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The study of optical properties and proteoglycan content of tendons by PS-OCT
Author(s): Ying Yang; Asha Rupani; Alan Weightman; Ian Wimpenny; Pierre Bagnaninchi; Mark Ahearne
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Paper Abstract

Tendons are load-bearing collagenous tissues consisting mainly of type I collagen and various proteoglycans (PGs) including decorin and versican. It is widely accepted that highly orientated collagen fibers in tendons a play critical role for transferring tensile stress and demonstrate birefringent optical properties. However, the influence that proteoglycans have on the optical properties of tendons is yet to be fully elucidated. Tendinopathy (defined as a syndrome of tendon pain, tenderness and swelling that affects the normal function of the tissue) is a common disease associated with sporting injuries or degeneration. PG's are the essential components of the tendon extracellular matrix; changes in their quantities and compositions have been associated with tendinopathy. In this study, polarization sensitive optical coherence tomography (PS-OCT) has been used to reveal the relationship between proteoglycan content/location and birefringent properties of tendons. Tendons dissected from freshly slaughtered chickens were imaged at regular intervals by PS-OCT and polarizing light microscope during the extraction of PGs or glycosaminoglycans using established protocols (guanidine hydrochloride (GuHCl) or proteinase K solution). The macroscopic and microscopic time lapsed images are complimentary; mutually demonstrating that there was a higher concentration of PG's in the outer sheath region than in the fascicles; and the integrity of the sheath affected extraction process and the OCT birefringence bands. Extraction of PGs using GuHCl disturbed the organization of local collagen bundles, which corresponded to a reduction in the frequency of birefringence bands and the band width by PS-OCT. The feature of OCT penetration depth helped us to define the heterogeneous distribution of PG's in tendon, which was complimented by polarizing light microscopy. The results provide new insight of tendon structure and also demonstrate a great potential for using PS-OCT as a diagnostic tool to examine tendon pathology.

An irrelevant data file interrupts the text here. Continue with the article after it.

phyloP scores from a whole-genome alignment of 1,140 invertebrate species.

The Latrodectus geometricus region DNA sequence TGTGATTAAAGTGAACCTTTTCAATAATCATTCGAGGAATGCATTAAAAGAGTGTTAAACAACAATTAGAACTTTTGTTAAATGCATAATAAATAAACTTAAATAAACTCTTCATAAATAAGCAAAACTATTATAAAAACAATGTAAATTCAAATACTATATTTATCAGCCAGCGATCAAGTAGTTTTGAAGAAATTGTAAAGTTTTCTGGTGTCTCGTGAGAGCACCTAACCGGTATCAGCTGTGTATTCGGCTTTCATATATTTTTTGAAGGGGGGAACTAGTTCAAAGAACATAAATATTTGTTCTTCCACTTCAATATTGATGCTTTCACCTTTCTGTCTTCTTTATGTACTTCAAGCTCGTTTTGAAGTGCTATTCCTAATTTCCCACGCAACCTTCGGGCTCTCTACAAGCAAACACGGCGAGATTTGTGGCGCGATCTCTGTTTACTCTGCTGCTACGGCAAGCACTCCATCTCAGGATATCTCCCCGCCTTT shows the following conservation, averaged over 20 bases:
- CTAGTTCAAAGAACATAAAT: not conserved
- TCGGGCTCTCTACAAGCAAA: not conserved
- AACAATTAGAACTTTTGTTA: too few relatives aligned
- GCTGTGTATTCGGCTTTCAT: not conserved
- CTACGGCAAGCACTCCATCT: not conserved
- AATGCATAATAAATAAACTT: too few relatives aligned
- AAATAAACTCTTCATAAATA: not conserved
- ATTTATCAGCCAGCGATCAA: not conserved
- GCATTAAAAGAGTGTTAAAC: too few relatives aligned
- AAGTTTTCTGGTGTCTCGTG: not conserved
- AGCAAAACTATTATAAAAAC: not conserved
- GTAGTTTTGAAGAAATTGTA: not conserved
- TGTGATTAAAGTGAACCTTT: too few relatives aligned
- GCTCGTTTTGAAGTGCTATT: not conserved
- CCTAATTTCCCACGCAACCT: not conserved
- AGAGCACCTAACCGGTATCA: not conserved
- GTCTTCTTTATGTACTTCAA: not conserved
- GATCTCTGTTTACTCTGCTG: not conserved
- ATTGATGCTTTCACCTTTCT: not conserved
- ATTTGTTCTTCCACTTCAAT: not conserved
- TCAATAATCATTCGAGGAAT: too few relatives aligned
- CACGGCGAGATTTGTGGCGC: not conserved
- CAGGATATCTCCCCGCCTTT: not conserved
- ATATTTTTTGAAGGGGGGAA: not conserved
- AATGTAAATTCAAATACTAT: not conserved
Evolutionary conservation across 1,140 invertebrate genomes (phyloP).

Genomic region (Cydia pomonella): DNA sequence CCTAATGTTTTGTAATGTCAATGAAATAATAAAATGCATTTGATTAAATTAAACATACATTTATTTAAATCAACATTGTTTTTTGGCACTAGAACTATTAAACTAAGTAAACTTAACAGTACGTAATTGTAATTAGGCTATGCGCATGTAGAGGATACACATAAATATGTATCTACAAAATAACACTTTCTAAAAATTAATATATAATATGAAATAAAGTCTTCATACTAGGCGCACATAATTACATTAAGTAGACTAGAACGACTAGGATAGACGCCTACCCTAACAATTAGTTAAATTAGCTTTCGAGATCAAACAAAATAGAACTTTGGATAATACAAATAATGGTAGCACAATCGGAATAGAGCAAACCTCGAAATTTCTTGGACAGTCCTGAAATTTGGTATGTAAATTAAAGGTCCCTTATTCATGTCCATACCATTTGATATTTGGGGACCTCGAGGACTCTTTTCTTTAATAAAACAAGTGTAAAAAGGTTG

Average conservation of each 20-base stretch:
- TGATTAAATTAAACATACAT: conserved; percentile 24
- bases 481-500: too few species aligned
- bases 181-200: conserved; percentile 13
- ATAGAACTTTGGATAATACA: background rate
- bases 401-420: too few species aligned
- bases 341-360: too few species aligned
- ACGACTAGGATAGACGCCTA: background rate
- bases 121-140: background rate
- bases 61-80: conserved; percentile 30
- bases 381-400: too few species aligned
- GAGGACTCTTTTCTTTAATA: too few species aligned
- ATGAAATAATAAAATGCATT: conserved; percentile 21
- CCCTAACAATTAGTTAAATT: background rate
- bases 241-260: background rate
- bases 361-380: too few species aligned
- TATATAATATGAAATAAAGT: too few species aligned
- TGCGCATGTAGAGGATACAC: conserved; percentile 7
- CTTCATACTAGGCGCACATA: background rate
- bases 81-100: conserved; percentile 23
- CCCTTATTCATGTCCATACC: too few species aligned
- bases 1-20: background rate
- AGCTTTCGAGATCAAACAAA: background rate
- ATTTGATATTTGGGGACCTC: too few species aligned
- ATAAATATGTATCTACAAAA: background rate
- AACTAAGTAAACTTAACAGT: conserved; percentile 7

Paper Details

Date Published: 8 February 2011
PDF: 7 pages
Proc. SPIE 7898, Dynamics and Fluctuations in Biomedical Photonics VIII, 789808 (8 February 2011); doi: 10.1117/12.877113
Show Author Affiliations
Ying Yang, Keele Univ. (United Kingdom)
Asha Rupani, Keele Univ. (United Kingdom)
Alan Weightman, Keele Univ. (United Kingdom)
Ian Wimpenny, Keele Univ. (United Kingdom)
Pierre Bagnaninchi, The Univ. of Edinburgh (United Kingdom)
Mark Ahearne, Keele Univ. (United Kingdom)

Published in SPIE Proceedings Vol. 7898:
Dynamics and Fluctuations in Biomedical Photonics VIII
Valery V. Tuchin; Donald D. Duncan; Kirill V. Larin; Martin J. Leahy; Ruikang K. Wang, Editor(s)

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